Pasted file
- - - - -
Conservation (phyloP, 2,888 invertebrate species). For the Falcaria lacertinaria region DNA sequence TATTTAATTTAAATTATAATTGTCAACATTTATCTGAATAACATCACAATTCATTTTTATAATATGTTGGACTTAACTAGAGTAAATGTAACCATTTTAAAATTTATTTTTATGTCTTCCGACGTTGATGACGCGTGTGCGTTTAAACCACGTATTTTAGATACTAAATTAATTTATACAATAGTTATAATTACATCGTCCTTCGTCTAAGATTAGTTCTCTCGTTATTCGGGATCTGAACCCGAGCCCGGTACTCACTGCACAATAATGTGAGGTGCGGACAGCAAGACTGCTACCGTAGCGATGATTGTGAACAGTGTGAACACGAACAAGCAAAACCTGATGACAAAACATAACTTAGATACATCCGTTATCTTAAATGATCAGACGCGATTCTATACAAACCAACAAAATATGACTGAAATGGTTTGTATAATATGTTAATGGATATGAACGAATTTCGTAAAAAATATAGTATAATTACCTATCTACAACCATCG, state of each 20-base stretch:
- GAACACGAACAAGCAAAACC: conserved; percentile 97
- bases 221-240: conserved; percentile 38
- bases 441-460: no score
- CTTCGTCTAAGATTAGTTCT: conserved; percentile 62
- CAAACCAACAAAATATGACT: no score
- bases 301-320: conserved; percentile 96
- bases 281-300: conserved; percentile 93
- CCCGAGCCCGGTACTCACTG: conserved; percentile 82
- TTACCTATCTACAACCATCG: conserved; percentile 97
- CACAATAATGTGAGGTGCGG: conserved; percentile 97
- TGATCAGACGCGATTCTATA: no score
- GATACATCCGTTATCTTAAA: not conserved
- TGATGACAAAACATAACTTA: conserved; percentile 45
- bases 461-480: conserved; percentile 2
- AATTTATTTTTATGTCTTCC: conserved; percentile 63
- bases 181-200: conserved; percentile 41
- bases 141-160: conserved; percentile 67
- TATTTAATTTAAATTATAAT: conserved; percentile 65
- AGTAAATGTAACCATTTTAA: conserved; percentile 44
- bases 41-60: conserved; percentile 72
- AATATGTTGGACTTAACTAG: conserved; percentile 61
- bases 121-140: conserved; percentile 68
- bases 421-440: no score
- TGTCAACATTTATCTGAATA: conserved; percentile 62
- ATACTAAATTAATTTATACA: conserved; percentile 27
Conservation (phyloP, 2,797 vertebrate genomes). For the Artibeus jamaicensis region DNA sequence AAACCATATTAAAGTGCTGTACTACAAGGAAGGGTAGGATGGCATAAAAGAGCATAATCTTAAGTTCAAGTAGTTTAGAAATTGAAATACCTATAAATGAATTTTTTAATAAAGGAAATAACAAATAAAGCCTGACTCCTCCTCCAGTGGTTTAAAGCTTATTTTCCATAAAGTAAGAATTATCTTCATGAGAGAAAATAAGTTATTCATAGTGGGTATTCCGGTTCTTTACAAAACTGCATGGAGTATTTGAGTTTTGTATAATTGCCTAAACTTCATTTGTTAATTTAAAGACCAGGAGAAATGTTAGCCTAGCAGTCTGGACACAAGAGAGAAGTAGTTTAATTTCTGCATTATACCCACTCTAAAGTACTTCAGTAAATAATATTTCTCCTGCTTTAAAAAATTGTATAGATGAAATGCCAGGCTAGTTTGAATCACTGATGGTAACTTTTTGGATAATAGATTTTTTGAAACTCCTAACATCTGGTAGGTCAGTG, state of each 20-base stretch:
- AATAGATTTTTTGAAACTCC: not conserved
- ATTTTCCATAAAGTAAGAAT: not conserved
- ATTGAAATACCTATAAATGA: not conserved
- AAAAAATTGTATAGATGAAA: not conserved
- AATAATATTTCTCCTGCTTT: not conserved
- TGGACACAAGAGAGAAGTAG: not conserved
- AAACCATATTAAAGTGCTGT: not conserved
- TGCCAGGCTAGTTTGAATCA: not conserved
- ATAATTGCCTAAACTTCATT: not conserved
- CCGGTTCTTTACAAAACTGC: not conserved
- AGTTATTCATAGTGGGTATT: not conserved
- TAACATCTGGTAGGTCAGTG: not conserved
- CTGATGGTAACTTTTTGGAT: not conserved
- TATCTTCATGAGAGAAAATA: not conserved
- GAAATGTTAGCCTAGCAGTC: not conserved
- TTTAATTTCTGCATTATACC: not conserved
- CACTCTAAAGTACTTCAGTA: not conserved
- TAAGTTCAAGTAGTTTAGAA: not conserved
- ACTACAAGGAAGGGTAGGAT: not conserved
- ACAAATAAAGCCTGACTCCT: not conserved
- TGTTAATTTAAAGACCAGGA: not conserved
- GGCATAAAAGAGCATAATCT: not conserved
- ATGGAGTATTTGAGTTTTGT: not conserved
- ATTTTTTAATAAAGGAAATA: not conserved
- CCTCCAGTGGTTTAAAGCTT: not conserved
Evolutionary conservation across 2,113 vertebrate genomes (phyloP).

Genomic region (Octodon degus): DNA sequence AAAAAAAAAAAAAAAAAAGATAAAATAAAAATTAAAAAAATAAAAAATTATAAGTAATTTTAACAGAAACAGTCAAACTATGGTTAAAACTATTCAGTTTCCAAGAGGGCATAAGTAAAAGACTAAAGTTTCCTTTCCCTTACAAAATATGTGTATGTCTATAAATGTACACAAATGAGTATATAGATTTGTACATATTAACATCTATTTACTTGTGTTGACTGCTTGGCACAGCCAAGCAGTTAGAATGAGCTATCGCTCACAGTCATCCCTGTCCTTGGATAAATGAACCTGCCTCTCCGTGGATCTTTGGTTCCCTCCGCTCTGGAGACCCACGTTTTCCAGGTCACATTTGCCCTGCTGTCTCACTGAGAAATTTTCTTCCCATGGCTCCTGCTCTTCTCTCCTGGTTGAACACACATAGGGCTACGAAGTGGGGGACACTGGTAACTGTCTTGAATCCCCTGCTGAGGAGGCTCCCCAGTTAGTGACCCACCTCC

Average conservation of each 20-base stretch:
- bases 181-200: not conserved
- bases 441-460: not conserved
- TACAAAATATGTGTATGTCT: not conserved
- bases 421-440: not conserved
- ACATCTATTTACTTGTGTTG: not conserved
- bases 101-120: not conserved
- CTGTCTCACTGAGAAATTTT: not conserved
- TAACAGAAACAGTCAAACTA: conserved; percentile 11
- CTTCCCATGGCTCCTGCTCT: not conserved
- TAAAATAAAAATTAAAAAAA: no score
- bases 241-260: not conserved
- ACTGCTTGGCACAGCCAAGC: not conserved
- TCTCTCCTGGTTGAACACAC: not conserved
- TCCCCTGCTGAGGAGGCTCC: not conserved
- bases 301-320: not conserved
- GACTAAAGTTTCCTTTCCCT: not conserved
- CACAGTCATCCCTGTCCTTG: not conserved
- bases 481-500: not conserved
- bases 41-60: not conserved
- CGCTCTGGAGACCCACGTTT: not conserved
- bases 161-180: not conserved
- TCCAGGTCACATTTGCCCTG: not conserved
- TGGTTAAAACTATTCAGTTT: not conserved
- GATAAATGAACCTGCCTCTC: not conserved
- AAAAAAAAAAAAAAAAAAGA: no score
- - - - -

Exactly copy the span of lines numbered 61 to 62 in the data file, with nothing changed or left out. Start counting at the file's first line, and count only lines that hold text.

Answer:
- bases 101-120: not conserved
- CTGTCTCACTGAGAAATTTT: not conserved